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Group supervision is an approach used with groups of about 6-10 professionals to create a community of learners and to support their emotional well-being. It is intended to complement individual supervision approaches.

Group supervision is a method that can be used to support those who work in the helping professions such as Portage workers, Family Support Workers, teachers, teaching assistants and many others. This is intended to support the professionals who attend to (Hawkins and Shohet, 2006):

  • develop their skills and understanding (educative function),
  • manage the emotions and stress raised by their work and (supportive function)
  • ensure work is ethical and appropriate (managerial function).

The sessions last 1 1/2 to 2 hours and are run approximately once every 6 to 8 weeks at a location convenient for the group of professionals. A professional contract is drawn up with managers of the professional in the group to discuss possible content of the group, reporting back formats, frequency and other issues. Ground rules are drawn up with the group to agree what can be discussed, approaches used, venue and other aspects of the group.

It is important for all participants to be clear about the nature and purpose of the supervision and also to agree details about the relationship between the supervision group and other ‘stakeholders’. Furthermore, there is a need to clarify what is and is not going to be addressed in this supervision relationship and ensure that there is agreement about accountabilities and the boundaries of confidentiality. There should be consideration of how any differences and difficulties in the relationship will be addressed should they arise (e.g. who might be involved to help in addressing any difficulties, and at what point?)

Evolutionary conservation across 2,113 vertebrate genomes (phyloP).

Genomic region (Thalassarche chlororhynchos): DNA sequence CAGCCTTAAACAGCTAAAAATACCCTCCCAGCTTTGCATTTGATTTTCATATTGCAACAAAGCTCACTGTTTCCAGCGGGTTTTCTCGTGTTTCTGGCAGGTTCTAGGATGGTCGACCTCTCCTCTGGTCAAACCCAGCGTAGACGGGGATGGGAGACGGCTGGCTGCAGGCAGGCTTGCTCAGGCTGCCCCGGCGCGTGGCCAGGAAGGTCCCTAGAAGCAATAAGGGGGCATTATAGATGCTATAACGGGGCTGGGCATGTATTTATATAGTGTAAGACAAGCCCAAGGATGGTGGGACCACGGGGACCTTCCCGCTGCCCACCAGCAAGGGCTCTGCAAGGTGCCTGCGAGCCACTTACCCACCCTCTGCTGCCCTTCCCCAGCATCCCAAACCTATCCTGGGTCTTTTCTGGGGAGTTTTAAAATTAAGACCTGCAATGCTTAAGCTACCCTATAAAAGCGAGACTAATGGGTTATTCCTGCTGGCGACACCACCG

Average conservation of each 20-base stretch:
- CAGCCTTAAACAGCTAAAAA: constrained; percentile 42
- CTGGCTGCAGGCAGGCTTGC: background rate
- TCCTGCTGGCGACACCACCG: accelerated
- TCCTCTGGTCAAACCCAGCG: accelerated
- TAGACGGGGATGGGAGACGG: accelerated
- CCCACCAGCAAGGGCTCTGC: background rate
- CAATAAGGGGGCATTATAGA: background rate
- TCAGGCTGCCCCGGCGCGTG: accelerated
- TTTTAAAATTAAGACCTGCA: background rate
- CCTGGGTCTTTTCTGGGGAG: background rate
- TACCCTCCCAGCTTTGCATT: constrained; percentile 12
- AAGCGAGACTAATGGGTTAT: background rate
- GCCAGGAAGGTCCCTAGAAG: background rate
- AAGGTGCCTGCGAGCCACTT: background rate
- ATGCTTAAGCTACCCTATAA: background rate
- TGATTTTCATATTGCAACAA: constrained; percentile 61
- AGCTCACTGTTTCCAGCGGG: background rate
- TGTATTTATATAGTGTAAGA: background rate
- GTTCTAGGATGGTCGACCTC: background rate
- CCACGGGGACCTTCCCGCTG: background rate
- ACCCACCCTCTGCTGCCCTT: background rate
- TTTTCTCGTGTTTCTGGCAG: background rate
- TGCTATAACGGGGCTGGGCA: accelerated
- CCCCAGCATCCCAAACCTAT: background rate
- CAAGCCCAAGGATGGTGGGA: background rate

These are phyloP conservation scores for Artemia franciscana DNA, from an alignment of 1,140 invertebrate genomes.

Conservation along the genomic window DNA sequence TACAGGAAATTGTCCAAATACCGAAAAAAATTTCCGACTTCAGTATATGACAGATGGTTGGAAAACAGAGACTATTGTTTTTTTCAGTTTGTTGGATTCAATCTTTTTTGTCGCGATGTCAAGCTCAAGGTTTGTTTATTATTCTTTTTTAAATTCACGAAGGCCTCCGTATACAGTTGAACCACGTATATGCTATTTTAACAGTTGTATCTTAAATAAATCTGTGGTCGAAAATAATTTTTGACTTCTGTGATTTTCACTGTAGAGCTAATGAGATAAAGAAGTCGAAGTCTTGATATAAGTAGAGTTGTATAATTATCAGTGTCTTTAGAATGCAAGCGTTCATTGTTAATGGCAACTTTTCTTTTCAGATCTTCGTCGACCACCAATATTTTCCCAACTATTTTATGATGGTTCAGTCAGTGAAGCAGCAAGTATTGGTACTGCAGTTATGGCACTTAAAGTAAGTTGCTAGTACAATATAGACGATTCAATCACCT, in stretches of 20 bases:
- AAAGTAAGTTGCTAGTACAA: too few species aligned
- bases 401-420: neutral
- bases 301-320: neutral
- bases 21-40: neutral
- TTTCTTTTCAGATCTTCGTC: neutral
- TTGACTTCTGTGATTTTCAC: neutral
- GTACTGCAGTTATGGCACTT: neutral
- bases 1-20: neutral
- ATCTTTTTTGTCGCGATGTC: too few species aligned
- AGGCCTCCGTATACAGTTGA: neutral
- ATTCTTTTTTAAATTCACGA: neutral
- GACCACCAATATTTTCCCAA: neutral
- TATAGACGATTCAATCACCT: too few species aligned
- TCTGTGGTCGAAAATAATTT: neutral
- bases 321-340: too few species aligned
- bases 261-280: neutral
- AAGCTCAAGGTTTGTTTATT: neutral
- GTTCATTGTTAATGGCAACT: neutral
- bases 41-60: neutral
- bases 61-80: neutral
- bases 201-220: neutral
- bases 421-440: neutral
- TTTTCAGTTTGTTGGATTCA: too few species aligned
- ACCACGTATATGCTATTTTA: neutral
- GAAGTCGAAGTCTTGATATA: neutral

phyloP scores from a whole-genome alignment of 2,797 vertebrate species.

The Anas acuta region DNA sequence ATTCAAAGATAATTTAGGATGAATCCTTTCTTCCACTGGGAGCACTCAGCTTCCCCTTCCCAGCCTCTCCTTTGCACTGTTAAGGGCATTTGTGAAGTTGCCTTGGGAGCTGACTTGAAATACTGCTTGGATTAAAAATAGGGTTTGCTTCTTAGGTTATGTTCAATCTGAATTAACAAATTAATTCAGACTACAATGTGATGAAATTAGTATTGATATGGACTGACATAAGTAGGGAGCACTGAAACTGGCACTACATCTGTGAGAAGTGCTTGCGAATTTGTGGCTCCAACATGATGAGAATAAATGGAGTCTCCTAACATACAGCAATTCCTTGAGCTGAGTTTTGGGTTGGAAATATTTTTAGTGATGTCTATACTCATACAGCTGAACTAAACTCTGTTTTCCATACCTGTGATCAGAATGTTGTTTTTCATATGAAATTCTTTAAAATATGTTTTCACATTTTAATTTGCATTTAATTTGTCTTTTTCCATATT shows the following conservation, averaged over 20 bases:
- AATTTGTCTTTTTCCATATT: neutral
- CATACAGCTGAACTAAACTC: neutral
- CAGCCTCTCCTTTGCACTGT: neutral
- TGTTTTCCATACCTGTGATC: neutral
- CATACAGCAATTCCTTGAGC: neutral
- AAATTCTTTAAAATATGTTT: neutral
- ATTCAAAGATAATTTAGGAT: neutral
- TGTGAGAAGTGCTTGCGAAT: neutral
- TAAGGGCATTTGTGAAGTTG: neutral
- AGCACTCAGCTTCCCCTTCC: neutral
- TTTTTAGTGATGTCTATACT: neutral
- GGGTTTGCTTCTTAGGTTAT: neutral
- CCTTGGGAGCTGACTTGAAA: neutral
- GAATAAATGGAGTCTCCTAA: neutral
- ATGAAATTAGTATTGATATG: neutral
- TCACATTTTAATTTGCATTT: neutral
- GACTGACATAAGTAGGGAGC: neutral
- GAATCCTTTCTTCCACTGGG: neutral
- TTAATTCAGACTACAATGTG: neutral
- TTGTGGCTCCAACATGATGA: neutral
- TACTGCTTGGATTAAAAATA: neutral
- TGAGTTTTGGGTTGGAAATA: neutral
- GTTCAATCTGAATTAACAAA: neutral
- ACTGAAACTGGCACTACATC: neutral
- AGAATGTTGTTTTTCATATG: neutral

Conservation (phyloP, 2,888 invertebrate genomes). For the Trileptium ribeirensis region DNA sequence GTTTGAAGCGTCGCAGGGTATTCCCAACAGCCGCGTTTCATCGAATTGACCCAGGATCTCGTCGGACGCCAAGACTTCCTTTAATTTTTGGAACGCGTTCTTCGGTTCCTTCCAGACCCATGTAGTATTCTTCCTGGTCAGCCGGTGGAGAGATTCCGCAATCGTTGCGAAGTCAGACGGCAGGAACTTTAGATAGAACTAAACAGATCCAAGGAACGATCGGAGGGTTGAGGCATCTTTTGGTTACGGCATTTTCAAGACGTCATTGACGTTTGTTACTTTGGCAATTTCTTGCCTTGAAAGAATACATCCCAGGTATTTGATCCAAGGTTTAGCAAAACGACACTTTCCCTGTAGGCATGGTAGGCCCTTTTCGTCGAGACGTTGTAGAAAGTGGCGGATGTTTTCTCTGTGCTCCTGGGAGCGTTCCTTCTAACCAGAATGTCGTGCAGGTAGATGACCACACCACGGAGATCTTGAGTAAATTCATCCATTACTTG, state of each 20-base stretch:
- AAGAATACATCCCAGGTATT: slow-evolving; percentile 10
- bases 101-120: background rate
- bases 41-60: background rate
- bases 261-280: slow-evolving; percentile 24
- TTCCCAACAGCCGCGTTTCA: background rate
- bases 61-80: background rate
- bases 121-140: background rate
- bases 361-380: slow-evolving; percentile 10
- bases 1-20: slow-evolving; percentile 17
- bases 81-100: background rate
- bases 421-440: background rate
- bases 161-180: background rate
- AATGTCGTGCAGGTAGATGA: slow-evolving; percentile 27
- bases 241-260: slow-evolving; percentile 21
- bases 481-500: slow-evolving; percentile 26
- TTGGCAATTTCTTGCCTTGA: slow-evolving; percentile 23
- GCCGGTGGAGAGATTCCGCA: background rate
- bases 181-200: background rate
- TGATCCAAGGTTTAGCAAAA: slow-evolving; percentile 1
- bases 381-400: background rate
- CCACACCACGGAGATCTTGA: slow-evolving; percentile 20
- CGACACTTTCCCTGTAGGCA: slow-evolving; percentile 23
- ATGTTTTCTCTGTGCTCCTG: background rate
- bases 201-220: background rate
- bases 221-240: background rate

Professional contract

With the supervision of a group of professionals, it is vital that key lines of accountability around decision-making are clearly agreed and recorded. This gives clarity around liability, legal and case responsibility which normally remains within line management structures. It is likely that the line manager is a different person to the group supervisor, so it is important to establish the relationship between the two types of supervision and the information exchange between the two processes. It is advised to use a written group contract.

Group working agreement

A contract, known as the group working agreement, should identify the following:

  • roles and responsibilities of the supervisor and supervisees,
  •  agree methods for setting agendas
  •  agree boundaries and how to agree the focus of sessions - establish the range of issues and areas of work to be brought to supervision, what will not be brought and the methods used to explore them
  • record-keeping i.e. what the records are for, who will see them, where will they be stored and for how long
  • confidentiality measure
  • timings
  • venue – a safe private space
  • how sessions will be reviewe

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 The group working agreement can come in the form of written group rules and be reviewed as frequently as needed. These should be displayed at each session and should be emailed to participants on a regular basis to ensure they are clearly understood and agreed.

This policy was written on 8th January 2011 and will be reviewed in 12 months time by Anita Soni.

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